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Is The Curry Used In Food Very Strong Tasting?

Discussion in 'Food & Drinks' started by LMackey, Feb 20, 2016.

  1. LMackey

    LMackey New Member

    I'm excited to try the different foods when I'm in India. I love eating foods from different cultures and seeing how it differs from my own. My question is whether the curry used in Indian dishes is really strong tasting or just a mild taste mixed in with other spices? My partner will eat curry as long as it is not too strong.
     
  2. The taste of the "curry" as a lot of foreigners seem to call it is different in different parts of the country. In the south parts it is more likely the curry would be more spicy. In Maharashtra the curry is less spicy but has a local flavor. The North Indian curries are the most popular ones and they are heavy and calorie intensive. Most of the time the taste will be mild and not too spicy; I find Mexican food far more spicy than Indian. But maybe that's because I am indian and used to it.
     
    Elizabetonth likes this.
  3. Elizabetonth

    Elizabetonth Member

    It also depends entirely on what sort of curry you get. Even within the different curry regions, there are choices that are more or less spicy. The best thing to do is just to ask when you're ordering, and take the advice given. Bear in mind, too, that your tastebuds and your body will get used to the spice the longer you're there. The first time I went, I went to Sri Lanka with a friend of mine after having had about six weeks in India and Pakistan, and I was SO glad I did it like that! The food in Sri Lanka was delicious, but much spicier than it was in India, so I wouldn't have been able to cope with it had I started there.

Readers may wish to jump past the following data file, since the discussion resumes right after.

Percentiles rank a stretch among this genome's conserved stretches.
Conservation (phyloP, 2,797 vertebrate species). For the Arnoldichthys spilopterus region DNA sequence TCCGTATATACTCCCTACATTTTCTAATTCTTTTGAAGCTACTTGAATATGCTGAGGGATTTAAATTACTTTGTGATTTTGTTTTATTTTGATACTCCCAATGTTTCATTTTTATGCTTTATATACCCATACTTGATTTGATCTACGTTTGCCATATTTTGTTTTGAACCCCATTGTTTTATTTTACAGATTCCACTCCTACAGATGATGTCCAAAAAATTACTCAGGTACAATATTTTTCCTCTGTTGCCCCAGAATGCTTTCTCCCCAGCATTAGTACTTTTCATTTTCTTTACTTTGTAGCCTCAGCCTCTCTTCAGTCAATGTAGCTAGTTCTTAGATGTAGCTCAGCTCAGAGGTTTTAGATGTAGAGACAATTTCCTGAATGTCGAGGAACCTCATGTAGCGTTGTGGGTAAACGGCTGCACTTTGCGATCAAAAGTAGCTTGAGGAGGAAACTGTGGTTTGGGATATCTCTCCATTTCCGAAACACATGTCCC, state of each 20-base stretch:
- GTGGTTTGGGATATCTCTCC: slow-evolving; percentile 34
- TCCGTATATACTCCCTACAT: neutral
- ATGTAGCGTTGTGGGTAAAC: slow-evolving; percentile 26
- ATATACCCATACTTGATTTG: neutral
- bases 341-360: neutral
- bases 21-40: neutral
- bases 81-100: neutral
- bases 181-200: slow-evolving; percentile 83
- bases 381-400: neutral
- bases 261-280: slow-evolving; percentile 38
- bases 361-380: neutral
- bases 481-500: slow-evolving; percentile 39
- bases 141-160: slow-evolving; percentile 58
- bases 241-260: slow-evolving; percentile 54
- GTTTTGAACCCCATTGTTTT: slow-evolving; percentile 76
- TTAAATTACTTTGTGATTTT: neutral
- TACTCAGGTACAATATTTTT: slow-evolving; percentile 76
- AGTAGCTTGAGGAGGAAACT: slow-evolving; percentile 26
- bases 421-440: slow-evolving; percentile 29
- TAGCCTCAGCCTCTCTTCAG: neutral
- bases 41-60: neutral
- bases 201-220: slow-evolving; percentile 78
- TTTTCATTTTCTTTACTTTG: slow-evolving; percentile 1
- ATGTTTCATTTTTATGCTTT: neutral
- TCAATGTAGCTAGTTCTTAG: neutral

4. integrity101

    integrity101 Member

    From a non-Indian point of view (or taste), Indian food is too spicy. In fact be warned: Never try to be a tough macho man or woman and ask a waiter to make your food more spicy. They'll make it even hotter than they can personally handle just to get a good laugh at your futile struggle to eat the unpalatable meal.
     
  5. jnorth88

    jnorth88 Active Member

    First, Indian food is generally spicy. That is not to say it is all spicy, or that it is too spicy. But to answer about curry, as others have said, there is no one curry. It is even debatable on what curry is, to begin with, and who invented it. Think of curry as a selection of spices used to flavor either meat dishes or vegetable dishes. Most of those spices are very earthy, like turmeric and cumin. They are not hot, and actually basic. The heat comes from peppers which are added, and are by no means a requirement for the thousands of curry dishes you will come across. Also, since most restaurants have some experience with foreign tourists, they are well aware of the spicy issue, and will probably have warning on menus of what is too hot for your tastes.
     
  6. Bayleaf

    Bayleaf New Member

    I think many foreigners are really only familiar with vindaloo (hot) and then masalas or tandoori dishes which tend to be more palatable by the average person. I have eaten sag dishes with very little spice to them, and of course biriyani. Perhaps these are all westernized dishes, and nothing like those found in India?

    Perhaps it is worth looking for a restaurant in your home area that is popular with local Indian visitors or those of Indian descent, as the food there may be more authentic, and your partner can try things to see what they like.
     
  7. jnorth88

    jnorth88 Active Member

    Yes, people in the West tend to only have one idea of what a curry is. But that is partly because a curry is not even a true Indian dish. It is something that came out of native dishes made to the specifications and tastes of the English soldiers, and what they liked is what the West got. More or less, we say curry to express all of Indian cuisine, which is wrong. You don't say tacos when you think of enchiladas. Curry dishes can be hot, spicy, or anything, as I said previously.
     
  8. integrity101

    integrity101 Member

    Thanks for clarifying this. History has taught us that colonialists in almost every part of the world had serious misconceptions about the culture of the people they colonized and left erroneous records about some cultural aspects such as native cuisines and other culinary habits.